November Market Update


The market has slowed down a bit, but it feels like a seasonal slowdown, rather than a dead market.  The posted sales in October saw prices move in a downward trend, and the volume was up, at 73 single-family homes sold. November sales have rolled back to a lower volume of 55 homes sold, which is quite a change from Nov 2021, where we saw 98 homes sold. 

We currently have 303 active single-family homes for sale in Nanaimo, compared to November 2018 when we had 313 active homes , and 312 single-family homes for sale in 2015. The market has an adequate number of homes leading into the winter months. As we get closer to the New Year, that number will fall and that will lead to a demand for homes to buy in early 2023. 

With all the talk of a looming recession, Goldman Sachs has some positive news for Canada, with the headline reading "Inflation will fall swiftly next year and Canada will narrowly avoid a recession, Goldman Sachs says in a new - and overall quite upbeat - outlook for the country in 2023."

Here are some highlights of the report:

“Inflation appears to be making genuine progress, and the housing market – the largest vulnerability – is making a controlled descent. We expect the BoC to achieve a soft (enough) landing in 2023.”

“We expect below-trend +0.7% Q4/Q4 growth in 2023 and think Canada will narrowly avoid a recession because growth momentum is stronger than it appeared a few months ago, the negative impulses from financial conditions and real income growth have likely bottomed, excess savings can cushion negative housing wealth effects, and structural demand should support residential investment. If there is a recession, it would most likely be mild.”

“We are also confident that recent improvements in inflation will be sustained and forecast 2.8% year-over-year headline inflation in December 2023. We expect falling house prices to weigh on shelter inflation and for sequential core goods inflation to remain soft. In fact, we expect sequential ex. food, energy, and mortgage interest cost inflation to be below 2% by next summer. Further, we think that both wage-sensitive services and goods inflation would need to materially surprise for sequential core inflation to be above 3% at this point.”

“As a result, we believe the BoC will stop hiking soon. We expect another 50bp hike in December as growth is holding up, BoC-preferred core inflation measures edged up in October, and the BoC likely wants to see more labor market rebalancing. We expect a final 25bp hike in January for a 4½% terminal rate but see a high risk that the cycle ends in December even if the BoC hikes 50bp then.”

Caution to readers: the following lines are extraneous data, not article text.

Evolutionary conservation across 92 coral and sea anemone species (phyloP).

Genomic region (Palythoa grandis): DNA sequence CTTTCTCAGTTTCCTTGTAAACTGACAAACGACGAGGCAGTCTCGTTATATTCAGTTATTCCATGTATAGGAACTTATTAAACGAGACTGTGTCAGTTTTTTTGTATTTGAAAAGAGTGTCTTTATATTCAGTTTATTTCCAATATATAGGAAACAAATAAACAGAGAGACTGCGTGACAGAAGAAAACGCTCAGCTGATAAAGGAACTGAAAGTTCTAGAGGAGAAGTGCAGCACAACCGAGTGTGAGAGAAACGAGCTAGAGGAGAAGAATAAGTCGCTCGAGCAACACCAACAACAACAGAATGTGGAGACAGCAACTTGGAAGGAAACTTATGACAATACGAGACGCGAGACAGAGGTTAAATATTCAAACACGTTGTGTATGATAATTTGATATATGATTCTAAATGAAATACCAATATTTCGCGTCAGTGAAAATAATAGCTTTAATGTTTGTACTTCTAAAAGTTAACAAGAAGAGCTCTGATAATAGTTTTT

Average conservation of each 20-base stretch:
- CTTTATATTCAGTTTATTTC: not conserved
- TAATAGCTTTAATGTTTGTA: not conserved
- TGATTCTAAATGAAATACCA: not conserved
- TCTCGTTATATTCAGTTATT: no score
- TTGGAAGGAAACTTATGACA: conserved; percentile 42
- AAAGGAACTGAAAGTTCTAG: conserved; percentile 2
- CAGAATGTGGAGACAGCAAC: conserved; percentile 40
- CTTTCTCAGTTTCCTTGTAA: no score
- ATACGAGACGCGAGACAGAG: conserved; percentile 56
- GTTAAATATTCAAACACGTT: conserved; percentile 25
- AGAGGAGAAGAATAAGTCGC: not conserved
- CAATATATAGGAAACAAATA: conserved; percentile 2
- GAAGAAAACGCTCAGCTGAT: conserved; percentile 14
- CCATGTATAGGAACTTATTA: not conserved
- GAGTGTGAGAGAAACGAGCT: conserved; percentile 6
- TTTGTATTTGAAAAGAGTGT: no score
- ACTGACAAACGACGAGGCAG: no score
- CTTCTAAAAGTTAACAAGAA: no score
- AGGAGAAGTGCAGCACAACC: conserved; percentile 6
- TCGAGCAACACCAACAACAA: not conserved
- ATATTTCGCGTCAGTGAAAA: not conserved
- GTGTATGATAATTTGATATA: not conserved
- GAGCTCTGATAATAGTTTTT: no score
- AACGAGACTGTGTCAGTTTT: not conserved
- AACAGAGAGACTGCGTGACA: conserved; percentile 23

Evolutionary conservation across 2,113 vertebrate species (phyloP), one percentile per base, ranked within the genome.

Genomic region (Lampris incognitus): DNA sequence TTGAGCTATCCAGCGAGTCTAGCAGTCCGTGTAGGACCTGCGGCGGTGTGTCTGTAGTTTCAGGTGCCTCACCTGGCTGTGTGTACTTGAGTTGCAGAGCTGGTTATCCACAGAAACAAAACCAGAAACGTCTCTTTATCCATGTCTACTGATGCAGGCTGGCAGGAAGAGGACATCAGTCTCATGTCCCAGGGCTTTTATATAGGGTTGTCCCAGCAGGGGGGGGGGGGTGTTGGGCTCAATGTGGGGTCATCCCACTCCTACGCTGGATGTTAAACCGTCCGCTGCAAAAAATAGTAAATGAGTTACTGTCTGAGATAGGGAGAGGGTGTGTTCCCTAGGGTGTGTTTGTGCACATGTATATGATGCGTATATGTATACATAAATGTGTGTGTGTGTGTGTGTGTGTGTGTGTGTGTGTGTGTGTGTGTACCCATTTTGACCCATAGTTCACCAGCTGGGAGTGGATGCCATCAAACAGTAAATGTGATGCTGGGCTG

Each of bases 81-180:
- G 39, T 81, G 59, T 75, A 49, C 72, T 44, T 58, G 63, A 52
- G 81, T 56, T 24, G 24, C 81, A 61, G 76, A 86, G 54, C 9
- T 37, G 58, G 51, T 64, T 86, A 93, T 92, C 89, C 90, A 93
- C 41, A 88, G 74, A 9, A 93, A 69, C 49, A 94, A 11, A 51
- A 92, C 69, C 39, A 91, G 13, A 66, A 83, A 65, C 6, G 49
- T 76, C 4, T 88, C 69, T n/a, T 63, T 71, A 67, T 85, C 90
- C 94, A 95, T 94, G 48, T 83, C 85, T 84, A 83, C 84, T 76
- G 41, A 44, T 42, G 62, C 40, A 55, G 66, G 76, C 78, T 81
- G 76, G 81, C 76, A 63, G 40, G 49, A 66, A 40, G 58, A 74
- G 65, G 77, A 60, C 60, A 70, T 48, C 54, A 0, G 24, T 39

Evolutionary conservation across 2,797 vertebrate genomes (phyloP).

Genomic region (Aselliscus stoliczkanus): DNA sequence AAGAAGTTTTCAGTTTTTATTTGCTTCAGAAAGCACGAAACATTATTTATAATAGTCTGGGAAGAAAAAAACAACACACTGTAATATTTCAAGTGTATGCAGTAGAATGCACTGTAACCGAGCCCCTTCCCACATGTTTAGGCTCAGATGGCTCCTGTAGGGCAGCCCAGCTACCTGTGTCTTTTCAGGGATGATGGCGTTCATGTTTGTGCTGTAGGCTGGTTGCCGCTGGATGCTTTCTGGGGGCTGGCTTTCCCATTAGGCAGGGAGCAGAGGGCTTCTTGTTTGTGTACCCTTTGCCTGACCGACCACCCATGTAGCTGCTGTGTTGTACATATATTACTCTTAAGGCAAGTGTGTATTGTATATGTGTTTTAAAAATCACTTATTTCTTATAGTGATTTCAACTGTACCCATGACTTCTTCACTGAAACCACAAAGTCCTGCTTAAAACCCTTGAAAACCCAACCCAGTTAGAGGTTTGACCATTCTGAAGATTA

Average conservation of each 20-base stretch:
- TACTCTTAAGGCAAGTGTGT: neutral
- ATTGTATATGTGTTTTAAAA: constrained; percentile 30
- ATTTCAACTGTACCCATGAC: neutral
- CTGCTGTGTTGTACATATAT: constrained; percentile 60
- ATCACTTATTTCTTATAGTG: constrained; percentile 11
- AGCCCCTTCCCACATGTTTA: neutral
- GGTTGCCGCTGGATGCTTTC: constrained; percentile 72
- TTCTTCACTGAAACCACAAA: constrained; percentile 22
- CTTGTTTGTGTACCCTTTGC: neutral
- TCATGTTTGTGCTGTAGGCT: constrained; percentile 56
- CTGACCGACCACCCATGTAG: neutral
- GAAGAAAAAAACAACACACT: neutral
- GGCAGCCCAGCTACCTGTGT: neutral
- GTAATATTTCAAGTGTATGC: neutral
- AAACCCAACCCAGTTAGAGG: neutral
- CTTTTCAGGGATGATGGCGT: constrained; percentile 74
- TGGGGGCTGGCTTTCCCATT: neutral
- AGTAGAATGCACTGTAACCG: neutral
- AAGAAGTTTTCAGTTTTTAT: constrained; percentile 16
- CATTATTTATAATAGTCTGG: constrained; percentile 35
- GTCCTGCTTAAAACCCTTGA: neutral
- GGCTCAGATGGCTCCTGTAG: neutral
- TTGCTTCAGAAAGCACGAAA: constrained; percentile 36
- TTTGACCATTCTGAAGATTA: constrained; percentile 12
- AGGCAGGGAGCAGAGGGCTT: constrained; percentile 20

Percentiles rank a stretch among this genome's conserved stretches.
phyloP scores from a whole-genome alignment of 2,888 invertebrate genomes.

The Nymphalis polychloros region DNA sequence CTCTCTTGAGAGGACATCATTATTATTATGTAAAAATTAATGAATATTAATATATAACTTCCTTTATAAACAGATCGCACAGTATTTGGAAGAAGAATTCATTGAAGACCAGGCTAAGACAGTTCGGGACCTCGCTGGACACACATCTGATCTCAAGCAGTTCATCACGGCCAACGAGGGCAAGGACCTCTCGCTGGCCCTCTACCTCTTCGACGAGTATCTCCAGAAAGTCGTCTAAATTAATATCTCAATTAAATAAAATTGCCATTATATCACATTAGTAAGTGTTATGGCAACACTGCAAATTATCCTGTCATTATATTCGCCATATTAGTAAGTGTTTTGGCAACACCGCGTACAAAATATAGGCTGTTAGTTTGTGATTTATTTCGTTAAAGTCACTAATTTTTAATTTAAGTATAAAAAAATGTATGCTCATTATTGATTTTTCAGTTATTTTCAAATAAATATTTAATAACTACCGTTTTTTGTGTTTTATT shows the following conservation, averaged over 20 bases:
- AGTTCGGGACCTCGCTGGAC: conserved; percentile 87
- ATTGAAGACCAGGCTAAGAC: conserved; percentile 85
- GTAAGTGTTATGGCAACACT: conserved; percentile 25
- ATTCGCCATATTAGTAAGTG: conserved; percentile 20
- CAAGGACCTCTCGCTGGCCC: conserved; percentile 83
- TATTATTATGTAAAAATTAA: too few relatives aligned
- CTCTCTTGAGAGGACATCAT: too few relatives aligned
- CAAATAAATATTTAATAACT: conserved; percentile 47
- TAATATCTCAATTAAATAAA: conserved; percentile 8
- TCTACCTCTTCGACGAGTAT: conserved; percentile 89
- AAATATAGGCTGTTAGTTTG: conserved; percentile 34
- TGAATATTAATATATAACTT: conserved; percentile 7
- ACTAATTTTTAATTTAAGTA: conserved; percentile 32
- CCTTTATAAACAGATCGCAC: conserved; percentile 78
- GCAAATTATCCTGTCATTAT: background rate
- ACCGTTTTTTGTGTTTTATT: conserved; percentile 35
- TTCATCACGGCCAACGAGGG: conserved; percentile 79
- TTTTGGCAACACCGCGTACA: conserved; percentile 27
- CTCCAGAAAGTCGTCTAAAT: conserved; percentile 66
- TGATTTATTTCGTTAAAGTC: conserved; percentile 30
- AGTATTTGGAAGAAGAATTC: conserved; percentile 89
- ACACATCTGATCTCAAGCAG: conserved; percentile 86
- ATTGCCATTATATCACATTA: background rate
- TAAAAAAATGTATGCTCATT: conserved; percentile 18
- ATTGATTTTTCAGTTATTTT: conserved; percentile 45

“We do not expect any BoC cuts next year. Even in a resilient growth environment, the market may continue to price cuts as underlying sequential inflation pressures weaken. We think the BoC will look through this as growth should be picking up and some negative inflation impulses should be fading at this point, but the risk of a cut is higher than in other G10 economies.”

“The main risk to our soft landing forecast is a more severe housing downturn. However, we are not too worried about this risk yet because sequential house price declines are getting smaller, strong demand from high population growth should absorb new constructions, and the risk of mortgage delinquencies is low. We now expect an 18% peak-to-trough decline in house prices because downward momentum remains strong, mortgage rates have risen sharply and valuations remain stretched, and because the large number of houses under construction should boost supply next year. That said, the level of house prices should remain above its pre-pandemic trend at the end of next year because of high inflation, elevated nominal wage growth, and because housing supply will still not be loose by historical standards even after accounting for the better supply outlook.”"

The mortgage rates do affect home buyers directly, but most homeowners that bought prior to 2020 have quite a bit if equity as prices are still up 30%+ since that date, we are only seeing a real slowdown in entry-level priced homes, as this buyer typically have a lower downpayment and rates have pushed mortgage to be more than rent. The Bank of Canada rate will probably have one more bump later this year, or early 2023, and then hold steady until the end of 2023. At this point we should see rates come down. 

If you need any information or would like clarification on any of these comments, please reach out anytime. We look forward to hearing from you.
Kristin and Shawn 250-668-9565

Post a Comment